To better see all uses of the word
monotonous
in
The Mill on the Floss
please enable javascript.

monotonous
Used In
The Mill on the Floss
Go to Book Vocabulary
Go to Word Detail
  • What novelty is worth that sweet monotony where everything is known, and loved because it is known?
  • And now her lot was beginning to have a still, sad monotony, which threw her more than ever on her inward self.
  • As for Tom’s school course, it went on with mill-like monotony, his mind continuing to move with a slow, half-stifled pulse in a medium uninteresting or unintelligible ideas.
  • But the severe monotonous warning came again and again,—that she was losing the simplicity and clearness of her life by admitting a ground of concealment; and that, by forsaking the simple rule of renunciation, she was throwing herself under the seductive guidance of illimitable wants.
  • "Sit down, sit down," said Mr. Deane, relapsing into his accounts, in which he and the managing-clerk remained so absorbed for the next half-hour that Tom began to wonder whether he should have to sit in this way till the bank closed,—there seemed so little tendency toward a conclusion in the quiet, monotonous procedure of these sleek, prosperous men of business.
  • No woman is; she can always incline him to do either what she wishes, or the reverse; and on the composite impulses that were threatening to hurry Mr. Tulliver into "law," Mrs. Tulliver’s monotonous pleading had doubtless its share of force; it might even be comparable to that proverbial feather which has the credit or discredit of breaking the camel’s back; though, on a strictly impartial view, the blame ought rather to lie with the previous weight of feathers which had already placedů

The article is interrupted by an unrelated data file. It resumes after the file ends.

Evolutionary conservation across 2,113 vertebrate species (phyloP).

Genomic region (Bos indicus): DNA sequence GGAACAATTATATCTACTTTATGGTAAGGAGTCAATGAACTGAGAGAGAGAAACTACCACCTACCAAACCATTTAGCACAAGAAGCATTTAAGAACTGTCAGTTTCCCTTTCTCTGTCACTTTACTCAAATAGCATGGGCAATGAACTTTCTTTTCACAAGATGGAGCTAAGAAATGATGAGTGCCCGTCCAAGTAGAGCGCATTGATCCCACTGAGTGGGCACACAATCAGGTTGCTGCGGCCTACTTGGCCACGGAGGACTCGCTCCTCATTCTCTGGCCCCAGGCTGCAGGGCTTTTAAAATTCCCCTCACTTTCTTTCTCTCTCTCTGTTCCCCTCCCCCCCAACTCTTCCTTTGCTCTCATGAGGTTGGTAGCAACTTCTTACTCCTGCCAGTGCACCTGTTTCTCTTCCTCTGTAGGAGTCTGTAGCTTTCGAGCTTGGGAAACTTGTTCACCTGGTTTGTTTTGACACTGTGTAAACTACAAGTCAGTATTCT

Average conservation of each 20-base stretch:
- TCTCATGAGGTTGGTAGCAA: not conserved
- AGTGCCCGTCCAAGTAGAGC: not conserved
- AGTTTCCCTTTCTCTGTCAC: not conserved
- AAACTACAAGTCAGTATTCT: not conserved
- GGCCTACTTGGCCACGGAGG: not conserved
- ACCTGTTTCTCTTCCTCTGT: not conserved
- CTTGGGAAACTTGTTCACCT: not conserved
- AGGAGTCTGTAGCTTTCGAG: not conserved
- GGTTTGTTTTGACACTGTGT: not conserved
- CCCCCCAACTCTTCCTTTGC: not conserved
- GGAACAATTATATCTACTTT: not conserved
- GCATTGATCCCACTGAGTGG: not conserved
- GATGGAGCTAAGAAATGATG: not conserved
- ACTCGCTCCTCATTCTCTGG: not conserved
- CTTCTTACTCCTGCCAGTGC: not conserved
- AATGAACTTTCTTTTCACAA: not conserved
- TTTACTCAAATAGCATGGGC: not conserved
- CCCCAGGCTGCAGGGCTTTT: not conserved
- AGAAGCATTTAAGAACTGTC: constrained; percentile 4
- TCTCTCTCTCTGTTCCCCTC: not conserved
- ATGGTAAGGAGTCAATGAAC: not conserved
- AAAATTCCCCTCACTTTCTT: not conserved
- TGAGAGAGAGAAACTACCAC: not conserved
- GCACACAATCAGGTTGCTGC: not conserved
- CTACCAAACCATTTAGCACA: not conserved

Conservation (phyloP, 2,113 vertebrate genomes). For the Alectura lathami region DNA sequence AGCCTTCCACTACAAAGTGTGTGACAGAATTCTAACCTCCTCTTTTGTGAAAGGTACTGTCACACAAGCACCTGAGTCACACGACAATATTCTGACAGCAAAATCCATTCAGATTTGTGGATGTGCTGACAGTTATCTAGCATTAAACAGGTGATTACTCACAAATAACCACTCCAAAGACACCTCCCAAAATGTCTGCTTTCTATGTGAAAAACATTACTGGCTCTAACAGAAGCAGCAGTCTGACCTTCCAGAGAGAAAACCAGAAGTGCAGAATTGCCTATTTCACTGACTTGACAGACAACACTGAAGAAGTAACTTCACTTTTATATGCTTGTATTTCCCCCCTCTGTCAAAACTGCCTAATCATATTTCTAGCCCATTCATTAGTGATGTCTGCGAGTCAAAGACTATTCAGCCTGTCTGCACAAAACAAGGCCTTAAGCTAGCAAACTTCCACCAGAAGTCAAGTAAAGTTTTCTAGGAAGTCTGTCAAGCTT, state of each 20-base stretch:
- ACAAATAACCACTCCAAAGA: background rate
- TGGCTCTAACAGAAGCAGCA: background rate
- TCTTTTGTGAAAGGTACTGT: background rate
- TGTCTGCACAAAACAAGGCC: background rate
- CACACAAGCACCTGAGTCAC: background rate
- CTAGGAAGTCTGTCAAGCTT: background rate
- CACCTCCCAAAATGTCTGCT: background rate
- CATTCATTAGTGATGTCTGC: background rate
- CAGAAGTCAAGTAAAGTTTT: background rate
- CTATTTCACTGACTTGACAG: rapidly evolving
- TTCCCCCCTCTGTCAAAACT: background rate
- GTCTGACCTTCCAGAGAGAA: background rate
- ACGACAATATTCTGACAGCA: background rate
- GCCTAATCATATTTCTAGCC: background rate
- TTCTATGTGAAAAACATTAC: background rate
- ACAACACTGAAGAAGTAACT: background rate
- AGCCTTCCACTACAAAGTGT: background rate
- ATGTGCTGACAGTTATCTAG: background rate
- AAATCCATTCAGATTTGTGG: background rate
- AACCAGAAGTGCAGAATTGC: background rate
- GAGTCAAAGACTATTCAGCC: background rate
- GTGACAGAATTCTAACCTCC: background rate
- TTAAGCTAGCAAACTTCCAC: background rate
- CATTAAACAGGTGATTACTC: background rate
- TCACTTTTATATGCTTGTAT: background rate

• The voice that said this made sweet music to Maggie; but athwart it there came an urgent, monotonous warning from another voice which she had been learning to obey,—the warning that such interviews implied secrecy; implied doing something she would dread to be discovered in, something that, if discovered, must cause anger and pain; and that the admission of anything so near doubleness would act as a spiritual blight.

  • There are no more uses of "monotonous" in the book.


    Show samples from other sources
  • The cafeteria food is good, but it gets monotonous after a while.
  • Nothing is so monotonous as the sea on a calm day

  • Go to more samples
Go to Book Vocabulary
verbalworkout.com . . . enhancing vocabulary while reading